Now, as someone who has worked in corporate IT – or Information Technology – for most of his career, I can attest to the fact that there is something like a class distinction between the IT workers and the people we serve, whom we call “the business.” They are, after all, the ones whose activities contribute to the company’s bottom line, and our role is to support their needs. We refer to their needs as “business requirements” and strive to develop software solutions to meet them.

Ultimately, an internal corporate IT organization is a service organization, and developing a service mentality is the best way to thrive within one. This is despite the fact that corporations do make an effort to capitalize the costs of software development, to try to transform at least some of that massive payroll into a corporate asset.

The IT Crowd exaggerates the difference between IT and the business, but the hyperbole is based on a grain of truth, of course. Where I work the employees on the business side don’t sit on a whole other floor, but rather on the other side of the same floor. They each have their own cubicle, while on the IT side we sit in an open environment. It’s an odd little status difference.

The business employees are more likely to be full timers as opposed to contractors. And they tend to have longer tenure and be a bit older. In fact, I’m a bit old for sitting over on the IT side, surrounded by people who are mostly younger, and mostly Asian. It feels a little like my career wandered off in a different direction than that of my age cohorts. Where is everyone from my graduating class? They must all be vice presidents by now.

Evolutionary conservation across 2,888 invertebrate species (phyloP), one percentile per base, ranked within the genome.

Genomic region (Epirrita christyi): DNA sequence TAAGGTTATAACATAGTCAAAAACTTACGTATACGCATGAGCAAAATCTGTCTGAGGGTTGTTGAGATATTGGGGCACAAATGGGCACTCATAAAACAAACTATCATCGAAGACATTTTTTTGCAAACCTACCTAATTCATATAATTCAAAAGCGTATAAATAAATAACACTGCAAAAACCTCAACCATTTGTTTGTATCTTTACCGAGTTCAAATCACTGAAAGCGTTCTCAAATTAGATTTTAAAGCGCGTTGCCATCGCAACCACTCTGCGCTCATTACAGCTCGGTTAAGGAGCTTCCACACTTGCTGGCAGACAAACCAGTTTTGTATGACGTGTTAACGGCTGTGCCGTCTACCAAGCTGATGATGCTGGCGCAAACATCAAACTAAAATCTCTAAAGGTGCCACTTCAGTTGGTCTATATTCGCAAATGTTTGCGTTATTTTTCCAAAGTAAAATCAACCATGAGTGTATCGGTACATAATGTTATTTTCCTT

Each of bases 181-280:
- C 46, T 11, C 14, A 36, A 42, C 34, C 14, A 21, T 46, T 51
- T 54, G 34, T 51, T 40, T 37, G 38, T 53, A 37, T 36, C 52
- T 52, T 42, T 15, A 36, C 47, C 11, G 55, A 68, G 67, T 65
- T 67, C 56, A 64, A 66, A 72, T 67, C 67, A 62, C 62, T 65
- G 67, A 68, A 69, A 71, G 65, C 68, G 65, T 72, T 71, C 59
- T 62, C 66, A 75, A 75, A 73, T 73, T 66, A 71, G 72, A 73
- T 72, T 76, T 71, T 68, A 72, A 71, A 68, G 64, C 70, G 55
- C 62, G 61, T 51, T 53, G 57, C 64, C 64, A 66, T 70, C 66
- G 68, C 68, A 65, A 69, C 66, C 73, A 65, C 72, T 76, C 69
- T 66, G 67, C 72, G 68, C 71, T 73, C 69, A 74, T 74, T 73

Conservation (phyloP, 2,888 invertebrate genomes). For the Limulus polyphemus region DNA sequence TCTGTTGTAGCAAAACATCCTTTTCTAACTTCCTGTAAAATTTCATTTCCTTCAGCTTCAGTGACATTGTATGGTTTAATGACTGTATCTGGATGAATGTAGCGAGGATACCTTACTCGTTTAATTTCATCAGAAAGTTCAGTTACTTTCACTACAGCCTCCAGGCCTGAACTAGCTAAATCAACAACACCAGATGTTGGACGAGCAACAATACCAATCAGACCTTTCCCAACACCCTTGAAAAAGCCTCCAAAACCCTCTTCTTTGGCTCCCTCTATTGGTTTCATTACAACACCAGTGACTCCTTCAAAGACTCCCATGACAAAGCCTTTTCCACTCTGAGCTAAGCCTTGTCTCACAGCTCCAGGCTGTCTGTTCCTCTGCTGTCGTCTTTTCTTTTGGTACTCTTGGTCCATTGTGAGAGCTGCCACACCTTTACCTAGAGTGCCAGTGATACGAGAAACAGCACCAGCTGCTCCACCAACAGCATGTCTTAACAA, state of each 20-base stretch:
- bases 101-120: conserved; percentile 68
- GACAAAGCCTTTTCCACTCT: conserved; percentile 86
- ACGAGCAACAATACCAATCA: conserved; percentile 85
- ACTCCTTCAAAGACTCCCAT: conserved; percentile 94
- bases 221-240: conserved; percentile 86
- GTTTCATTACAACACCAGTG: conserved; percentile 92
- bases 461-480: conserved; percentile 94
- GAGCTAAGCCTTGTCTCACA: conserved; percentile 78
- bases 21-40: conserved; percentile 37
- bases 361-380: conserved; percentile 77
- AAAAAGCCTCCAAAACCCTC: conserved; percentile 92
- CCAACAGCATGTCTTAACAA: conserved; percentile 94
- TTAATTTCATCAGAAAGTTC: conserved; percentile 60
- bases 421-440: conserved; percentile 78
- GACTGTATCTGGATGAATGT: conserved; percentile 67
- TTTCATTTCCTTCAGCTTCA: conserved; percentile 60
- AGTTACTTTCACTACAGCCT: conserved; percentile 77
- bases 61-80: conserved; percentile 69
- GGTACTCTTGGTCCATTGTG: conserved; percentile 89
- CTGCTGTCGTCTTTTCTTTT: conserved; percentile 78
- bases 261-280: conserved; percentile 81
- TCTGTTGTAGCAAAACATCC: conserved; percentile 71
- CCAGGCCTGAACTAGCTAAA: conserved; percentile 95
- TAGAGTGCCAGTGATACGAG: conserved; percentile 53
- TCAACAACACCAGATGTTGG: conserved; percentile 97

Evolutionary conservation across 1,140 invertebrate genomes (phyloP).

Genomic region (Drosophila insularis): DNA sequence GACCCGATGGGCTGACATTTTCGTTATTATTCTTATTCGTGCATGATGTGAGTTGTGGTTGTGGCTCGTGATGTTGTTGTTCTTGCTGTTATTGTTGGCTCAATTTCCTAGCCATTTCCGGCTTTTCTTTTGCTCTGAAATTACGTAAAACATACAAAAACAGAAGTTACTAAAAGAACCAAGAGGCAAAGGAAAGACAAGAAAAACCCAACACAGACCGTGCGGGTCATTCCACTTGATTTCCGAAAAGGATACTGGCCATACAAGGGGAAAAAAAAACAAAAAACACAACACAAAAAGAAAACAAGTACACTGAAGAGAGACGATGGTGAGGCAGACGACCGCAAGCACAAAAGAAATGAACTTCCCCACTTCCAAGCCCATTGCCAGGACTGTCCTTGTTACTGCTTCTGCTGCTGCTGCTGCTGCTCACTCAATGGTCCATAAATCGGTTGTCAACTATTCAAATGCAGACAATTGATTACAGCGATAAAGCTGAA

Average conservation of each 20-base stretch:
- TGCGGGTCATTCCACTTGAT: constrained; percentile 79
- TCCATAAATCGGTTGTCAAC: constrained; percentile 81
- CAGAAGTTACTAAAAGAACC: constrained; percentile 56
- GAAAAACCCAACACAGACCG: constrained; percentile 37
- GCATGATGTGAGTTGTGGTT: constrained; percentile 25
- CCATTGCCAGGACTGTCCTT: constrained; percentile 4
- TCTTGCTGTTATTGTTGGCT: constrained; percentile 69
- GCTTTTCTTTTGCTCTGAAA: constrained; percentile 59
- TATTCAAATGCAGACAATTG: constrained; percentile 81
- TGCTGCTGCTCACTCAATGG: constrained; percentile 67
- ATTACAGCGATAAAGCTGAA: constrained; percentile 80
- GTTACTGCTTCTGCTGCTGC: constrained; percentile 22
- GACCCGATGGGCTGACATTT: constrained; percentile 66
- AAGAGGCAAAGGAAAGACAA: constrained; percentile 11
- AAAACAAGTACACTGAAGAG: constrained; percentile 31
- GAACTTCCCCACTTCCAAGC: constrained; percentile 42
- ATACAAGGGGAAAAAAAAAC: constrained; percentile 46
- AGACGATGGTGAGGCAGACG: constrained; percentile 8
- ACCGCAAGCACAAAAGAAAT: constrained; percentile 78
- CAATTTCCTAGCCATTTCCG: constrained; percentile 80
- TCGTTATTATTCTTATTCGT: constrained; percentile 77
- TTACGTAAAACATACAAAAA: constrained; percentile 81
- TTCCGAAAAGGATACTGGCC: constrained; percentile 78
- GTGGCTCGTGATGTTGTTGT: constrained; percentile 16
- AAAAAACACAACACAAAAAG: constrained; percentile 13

It is a bit disconcerting to be one of the few middle-aged Americans that sits in my area, but that is where my choices have led me. I will simply continue to enjoy learning new technology and applying my knowledge to help my business customers. That is the value I provide, and that is the deal I have made with the corporate world. Being an IT guy may not be very exciting, but it sure does pay the bills.

On Millennial Burnout

On Millennial Burnout

My last post was inspired by a meme that was about Gen-X in that Gen-X was absent from a graphical depiction of generations. The graphic was actually titled ‘Are Millennials the “Burnout Generation?”‘ and referred to a recent BuzzFeed article by Anne Helen Petersen – in other words, it’s really a meme about Millennials. The article in question is very well written and well worth the long read. Here are some thoughts on it.

The Millennial generation is known for the sheltered way in which it was raised, with heavily scheduled lives, hovering always-involved parents, and pressure to achieve. From this childhood mode of life they graduated into an adult world that was already occupied by Boomers and Gen-Xers, and arranged to suit the more individualistic lifestyle of those older generations. The transition has been jarring for Millennials, which shows in the struggle they have with becoming self-determined, or as they put it, “adulting.”